Last week a reader sent me a Facebook message expressing hope that I hadn't discontinued this blog, saying, "Goyim for God, indeed!" I take the liberty of quoting from [his or her] reply to my response:
... I'm a lifelong [denomination member] recently transplanted to a small [location] town where my only church option is St. [XX] Episcopal ....
But talk about culture shock! Worship is a constant barrage of words that I either don't believe or that offend me (it will take some time), and I'm struggling with Book of Common Prayer on the one hand and the apparent absence of any normative common wisdom on the other. I say the first line of the Nicene Creed and am then silent. [Me too - DCT.] ... Yet the people are dear, the rector--rather conservative theologically--is masterful at pastoring, and I am chipping away at a niche for myself. Still longing for the Goyim for God!
... I am deeply concerned about the future of Christianity if all the laity sees is fundamentalism, megachurch me-ism, or 4th century theology. Where is panentheism in the pulpits? Where is there talk of process--or of anything other than Jesus as the biological son of God? We're doing a decent job of whaling away at social issues, but what about theology? What can a layperson do (other than write a highly articulate blog)? I gather you have found a way to be comfortable with worship. How do you do that?
Truth to tell, I've grown increasingly uncomfortable with traditional Christian corporate worship. Except when I have blood-drive duty every eight weeks, I haven't been to church at our parish in over a year. (My ever-supportive wife and I visited a couple of other nearby parishes, but she decided she didn't want to switch, for reasons I completely understand. So now she goes alone, and I'm not sufficiently motivated to become a regular at another parish on my own.)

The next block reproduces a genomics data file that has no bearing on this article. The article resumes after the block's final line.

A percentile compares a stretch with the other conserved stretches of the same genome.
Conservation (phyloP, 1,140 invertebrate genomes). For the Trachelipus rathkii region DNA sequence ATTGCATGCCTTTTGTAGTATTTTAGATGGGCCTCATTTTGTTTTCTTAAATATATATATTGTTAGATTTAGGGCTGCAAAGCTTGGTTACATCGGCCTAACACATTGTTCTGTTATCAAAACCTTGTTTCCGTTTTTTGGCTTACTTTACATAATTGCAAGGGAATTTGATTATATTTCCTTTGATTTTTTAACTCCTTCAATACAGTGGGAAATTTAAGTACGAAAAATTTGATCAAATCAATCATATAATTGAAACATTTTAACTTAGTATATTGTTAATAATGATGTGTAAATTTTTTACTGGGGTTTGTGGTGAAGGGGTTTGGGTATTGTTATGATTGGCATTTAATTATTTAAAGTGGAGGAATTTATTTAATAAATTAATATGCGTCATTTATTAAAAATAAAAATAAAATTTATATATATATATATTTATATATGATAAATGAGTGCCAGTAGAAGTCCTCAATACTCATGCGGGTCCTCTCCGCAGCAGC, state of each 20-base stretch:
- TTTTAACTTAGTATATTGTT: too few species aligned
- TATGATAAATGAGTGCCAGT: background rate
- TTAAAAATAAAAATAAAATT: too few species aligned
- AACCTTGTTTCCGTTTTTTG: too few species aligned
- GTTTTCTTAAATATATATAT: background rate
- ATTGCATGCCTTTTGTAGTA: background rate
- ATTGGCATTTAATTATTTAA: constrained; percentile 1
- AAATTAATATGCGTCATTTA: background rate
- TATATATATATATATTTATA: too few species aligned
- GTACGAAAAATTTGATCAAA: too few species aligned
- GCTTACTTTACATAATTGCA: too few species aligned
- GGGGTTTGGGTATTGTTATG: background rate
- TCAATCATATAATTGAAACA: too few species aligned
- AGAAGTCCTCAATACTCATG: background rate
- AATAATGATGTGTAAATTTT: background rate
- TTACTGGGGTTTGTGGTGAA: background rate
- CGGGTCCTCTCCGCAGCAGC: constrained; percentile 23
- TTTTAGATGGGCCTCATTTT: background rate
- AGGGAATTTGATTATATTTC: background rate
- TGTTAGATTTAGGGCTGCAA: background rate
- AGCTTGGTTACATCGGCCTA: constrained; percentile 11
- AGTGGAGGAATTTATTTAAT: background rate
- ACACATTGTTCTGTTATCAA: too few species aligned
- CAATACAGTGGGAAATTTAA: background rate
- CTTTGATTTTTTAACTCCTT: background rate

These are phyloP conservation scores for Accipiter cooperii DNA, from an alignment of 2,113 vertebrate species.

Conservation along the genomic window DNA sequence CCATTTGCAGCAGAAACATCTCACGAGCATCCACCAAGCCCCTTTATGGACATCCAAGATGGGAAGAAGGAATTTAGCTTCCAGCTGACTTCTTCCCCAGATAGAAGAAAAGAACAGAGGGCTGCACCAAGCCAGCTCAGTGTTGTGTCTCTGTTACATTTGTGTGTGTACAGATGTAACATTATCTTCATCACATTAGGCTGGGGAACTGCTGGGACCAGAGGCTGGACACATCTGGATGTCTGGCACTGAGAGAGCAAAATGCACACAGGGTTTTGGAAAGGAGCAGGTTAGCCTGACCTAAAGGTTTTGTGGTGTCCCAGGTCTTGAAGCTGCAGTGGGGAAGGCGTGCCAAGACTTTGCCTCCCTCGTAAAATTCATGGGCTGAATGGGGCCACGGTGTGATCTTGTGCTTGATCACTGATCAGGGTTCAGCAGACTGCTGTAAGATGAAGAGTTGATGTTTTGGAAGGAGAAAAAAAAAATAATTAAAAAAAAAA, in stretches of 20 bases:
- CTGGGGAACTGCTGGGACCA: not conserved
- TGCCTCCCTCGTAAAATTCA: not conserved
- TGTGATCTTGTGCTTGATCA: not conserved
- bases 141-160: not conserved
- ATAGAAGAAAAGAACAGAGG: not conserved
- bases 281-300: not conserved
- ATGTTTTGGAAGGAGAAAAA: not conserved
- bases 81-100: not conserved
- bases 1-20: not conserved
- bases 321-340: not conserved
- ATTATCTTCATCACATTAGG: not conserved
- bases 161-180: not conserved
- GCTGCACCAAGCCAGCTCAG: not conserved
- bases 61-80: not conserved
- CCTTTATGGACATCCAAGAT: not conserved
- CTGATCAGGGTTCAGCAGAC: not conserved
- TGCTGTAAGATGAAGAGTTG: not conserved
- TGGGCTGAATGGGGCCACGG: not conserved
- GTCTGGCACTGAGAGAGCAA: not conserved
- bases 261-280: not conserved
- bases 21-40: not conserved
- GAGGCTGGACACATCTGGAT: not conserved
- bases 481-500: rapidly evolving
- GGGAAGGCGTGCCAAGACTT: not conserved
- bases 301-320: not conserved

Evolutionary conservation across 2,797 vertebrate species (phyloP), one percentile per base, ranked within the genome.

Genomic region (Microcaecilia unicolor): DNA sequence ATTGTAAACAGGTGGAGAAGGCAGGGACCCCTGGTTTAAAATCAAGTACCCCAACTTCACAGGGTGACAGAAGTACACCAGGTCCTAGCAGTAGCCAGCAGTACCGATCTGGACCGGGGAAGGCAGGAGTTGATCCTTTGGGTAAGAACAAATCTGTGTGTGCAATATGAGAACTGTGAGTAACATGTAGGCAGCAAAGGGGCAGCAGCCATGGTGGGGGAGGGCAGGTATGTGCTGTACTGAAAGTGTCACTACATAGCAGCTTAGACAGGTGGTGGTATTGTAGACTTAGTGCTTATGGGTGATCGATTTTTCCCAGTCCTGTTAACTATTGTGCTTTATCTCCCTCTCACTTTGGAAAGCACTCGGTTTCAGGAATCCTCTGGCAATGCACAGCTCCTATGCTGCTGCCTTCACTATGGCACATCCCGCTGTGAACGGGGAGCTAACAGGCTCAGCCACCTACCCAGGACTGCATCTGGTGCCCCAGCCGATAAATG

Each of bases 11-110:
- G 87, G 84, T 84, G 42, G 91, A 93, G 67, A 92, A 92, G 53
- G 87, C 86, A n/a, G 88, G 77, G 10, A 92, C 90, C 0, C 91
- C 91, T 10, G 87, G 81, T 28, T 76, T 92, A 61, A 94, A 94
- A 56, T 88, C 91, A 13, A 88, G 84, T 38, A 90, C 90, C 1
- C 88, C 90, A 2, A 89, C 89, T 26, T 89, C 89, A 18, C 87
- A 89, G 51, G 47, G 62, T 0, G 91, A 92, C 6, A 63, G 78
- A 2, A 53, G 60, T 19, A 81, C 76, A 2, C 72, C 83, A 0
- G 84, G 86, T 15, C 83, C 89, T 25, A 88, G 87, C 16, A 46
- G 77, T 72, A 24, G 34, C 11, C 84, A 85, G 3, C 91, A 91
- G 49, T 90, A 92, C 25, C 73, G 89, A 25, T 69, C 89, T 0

Why have I stopped going to church? Because over the past 10 years or so, our parish has become far too Jesus-centered for comfort. As junior clergy have moved on, they've been replaced by evangelicals; all of our parish's recent calls have been products of Nashotah House or Trinity School for Ministry, two bastions of orthodox ideology. The sermons, the hymns, the Sunday school lessons all seemed to focus mainly on Jesus as (supposedly) God become man, who defeated once and for all the sin of the world and who would soon return in triumph — all of which are notions that, in my humble judgment, simply cannot be reconciled with the evidence of what God actually wrought in this world, as opposed to what some people imagine he did.
I remain convinced that belief in a Creator of some kind is eminently defensible, and that the Summary of the Law — paraphrased slightly — is the key to a happy life. I admire and respect Jesus for his commitment to both, even at the cost of his life. I still love and respect my friends at our parish, many of whom have said they miss me on Sundays. I can't rule out that it's I, not they, who is totally missing the point (but I don't think that's the case).
Still, I squirm when preachers and laity act as though there's no room in the church for any point of view that doesn't square with what I can only judge to be sheer speculation. In the end, that's what caused me to stay away from church, at least at our parish.
I've toyed with the idea of asking some of my like-minded parishioner friends if they'd be interested in starting a Goyim for God study group that meets somewhere for Morning- or Evening Prayer (minus the Gloria Patri and the Phos Hilaron) and Sunday brunch or dinner, either in lieu of or in addition to the Sunday service at church. Maybe someday we can give that a shot and see how it might work.